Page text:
The Coast is not Clear: The Case of the Gluten Containing Eel and the Undercooked Scallop

After a trip to the Vancouver aquarium as part of a team building activity (even though only three of us went), we went to look for a quick bite knowing the evening fare at the meeting would be less than appealing.  It was an abnormally warm May day, so we wanted a patio,a drink and some decent food.

Coast is part of the Glowbal group conglomerate which owns a number of popular Vancouver restaurants. Having previously dined at Black + Blue and the Fish Shack with reasonable success, it sounds like a good idea, especially with the advertised cocktail menu and half price appetizers.  After making the uphill trek to Alberni Street, we were able to secure a table on the front patio. The three of us were wearing casual team-building clothes (ie. yoga pants and shorts). We were hardly dressed for the occasion, especially in the midst of the attire of the waitstaff and  numerous suits coming in but we were quickly comfortable in our outdoor seats.

Both my colleagues have what I consider excellent palates and both do not consume gluten.  One of them has also never tried nigiri, so we took the opportunity to run an experiment with the small list on the menu. My thought was to hit her with the ebi thinking it would best to start her off with something cooked not to mention the fact that there was no guilt based on the fact we were just at the aquarium watching numerous other species splash around. The waitress, however, insisted that we opt for the unagi (since it was cooked) although I thought eel may not be the best way to initiate a novice sushi eater.  The shrimp arrived without issue but the eel arrived coated in what appeared to be a brown sauce. Even as a gluten glutton, I have become aware that any brown sauce is an alarm bell, especially on a piece of sushi.  It usually means soy sauce which means gluten. Keep in mind the menu clearly stated this item was gluten free but after deliberation by the waitstaff and kitchen slightly longer than the OJ Simpson verdict, we were told it in fact contained gluten.  Big mistake.  In the end, I ate the eel (which was decent but expensive) and I succeeded in introducing her to the world of nigiri albeit a tame piece of cooked shrimp.

Shrimp and Eel Nigiri ($3.95 and $5.30 respectively)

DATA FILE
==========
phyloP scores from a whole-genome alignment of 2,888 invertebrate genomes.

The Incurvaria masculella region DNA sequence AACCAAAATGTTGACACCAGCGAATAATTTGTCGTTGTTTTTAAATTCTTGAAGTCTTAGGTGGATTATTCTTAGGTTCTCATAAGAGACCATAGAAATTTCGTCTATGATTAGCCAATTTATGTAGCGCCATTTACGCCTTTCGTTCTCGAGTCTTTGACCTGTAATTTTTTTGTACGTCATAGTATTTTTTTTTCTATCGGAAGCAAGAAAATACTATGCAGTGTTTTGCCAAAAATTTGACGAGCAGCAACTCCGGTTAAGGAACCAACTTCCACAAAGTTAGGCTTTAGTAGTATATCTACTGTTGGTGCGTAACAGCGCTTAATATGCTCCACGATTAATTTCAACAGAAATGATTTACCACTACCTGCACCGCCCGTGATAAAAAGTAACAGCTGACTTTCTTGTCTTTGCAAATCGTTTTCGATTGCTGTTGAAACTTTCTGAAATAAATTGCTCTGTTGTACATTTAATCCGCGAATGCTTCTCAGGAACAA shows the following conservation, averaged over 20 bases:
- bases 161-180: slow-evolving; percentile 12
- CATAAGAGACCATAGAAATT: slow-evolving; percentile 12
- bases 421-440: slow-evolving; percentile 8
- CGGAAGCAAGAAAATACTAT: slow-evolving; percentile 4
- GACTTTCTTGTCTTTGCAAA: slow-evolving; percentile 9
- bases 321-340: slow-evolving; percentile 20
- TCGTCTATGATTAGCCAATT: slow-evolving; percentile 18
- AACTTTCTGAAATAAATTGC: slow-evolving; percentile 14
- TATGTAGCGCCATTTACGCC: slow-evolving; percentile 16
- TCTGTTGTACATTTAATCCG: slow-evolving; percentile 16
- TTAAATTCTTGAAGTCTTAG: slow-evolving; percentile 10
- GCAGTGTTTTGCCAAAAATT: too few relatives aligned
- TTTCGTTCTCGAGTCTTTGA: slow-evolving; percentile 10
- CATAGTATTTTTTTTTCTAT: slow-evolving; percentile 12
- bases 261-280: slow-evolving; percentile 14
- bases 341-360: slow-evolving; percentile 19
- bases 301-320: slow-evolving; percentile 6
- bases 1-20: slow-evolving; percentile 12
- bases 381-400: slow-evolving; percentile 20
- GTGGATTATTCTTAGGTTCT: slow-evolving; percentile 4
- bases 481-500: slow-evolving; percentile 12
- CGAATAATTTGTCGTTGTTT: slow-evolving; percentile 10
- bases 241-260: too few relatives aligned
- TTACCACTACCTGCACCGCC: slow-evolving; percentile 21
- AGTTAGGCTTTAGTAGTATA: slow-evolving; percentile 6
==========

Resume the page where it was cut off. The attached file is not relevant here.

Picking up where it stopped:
Shrimp and Eel Nigiri ($3.95 and $5.30 respectively). Note the brown sauce…

 

I will give Coast credit for it’s buck a shuck special.  I indulged in a half dozen oysters, portraying behaviour similar to that of a five year old opening a new set of lego.  I become mesmerized by combining oyster flesh with pungent horseradish and some type of mignonette.   In fact, I don’t think anything gives me as much enjoyment in the area of seafood relations since Mr. Tecklenberg showed me how to hypnotize a lobster when I was 8 or 9 at a table in his namesake Sudbury restaurant. I was so giddy I forgot the picture.

Each of us weren’t up for a whole lot of food (beside the after effect of seeing a whole lot of underwater life), but we each ordered a dish and did a family style sorta thing.  First were the thai mussels (minus the bread).  They were tasty but a rather dismal serving for $19. Maybe it would have come with 17 pieces of garlic bread which would have made it a bit more economical.

 

Thai Mussels (18.95 or each)
Thai Mussels (18.95 or about a buck each..I’d rather have the oysters)

 

 

Second was the grilled halibut.  It made a lot of sense given the fact it was the season and there was not a hint of brown sauce anywhere on the plate.  Instead, it was served with a decent potato salad.  The fish was cooked nicely but it’s difficult to justify the $38 price tag.

 

Grilled Halibut ($37.95)
Grilled Halibut ($37.95)

Finally, my choice was the apple chopped salad ($12.95) with the optional upgrade of two scallops for a whopping ten bucks.  It arrived with a lone scallop and I made a note to see if it was reflected properly on the bill.  I never had the chance.  The salad itself was fresh, crisp and nicely balanced but when I cut open the scallop I looked at my colleagues and in my best Gordon Ramsey accent yelled “The f@*%ing scallop is raw”.  In fact, it was a bit of a relief because paying 5 bucks for a scallop the size of a jawbreaker just wasn’t worth it.  Perhaps the  biggest annoyance of all was when the manager returned with the plate to confirm with me that, after careful deliberation with the chef, the scallop was in fact raw and they would gladly take it off the bill.  I guess all those years of watching Hell’s kitchen finally paid off since it saved me the embarrassment of being corrected in front of my esteemed colleagues.

 

Apple Chopped Salad ($12.95) with a $5 scallop
Apple Chopped Salad ($12.95) with a $5 scallop

 

The source of much deliberation....
The source of much deliberation….

 

My Take

Vancouver’s Glowbal group seems to be like olives, cilantro or goat cheese; you either love them or hate them.  Some see the group as an innovative and eclectic collection of restaurants showcasing an incredible arrays of foods.  Others see it as an overpriced series of misguided trends in which the decor is more important than the food. The inability to properly display gluten-free foods combined with minute mussels and an undercooked and underwhelming five dollar scallop (that included  a second opinion on doneness) makes me lean toward the latter.  This was just a bad experience with no effort made to fix it.  Good thing there were crudites back at the meeting.  I swear a carrot stick never tasted so good.

Coast Restaurant on Urbanspoon

 

 

Turning Over a New Banana Leaf: A Delicious Primer on Malaysian Food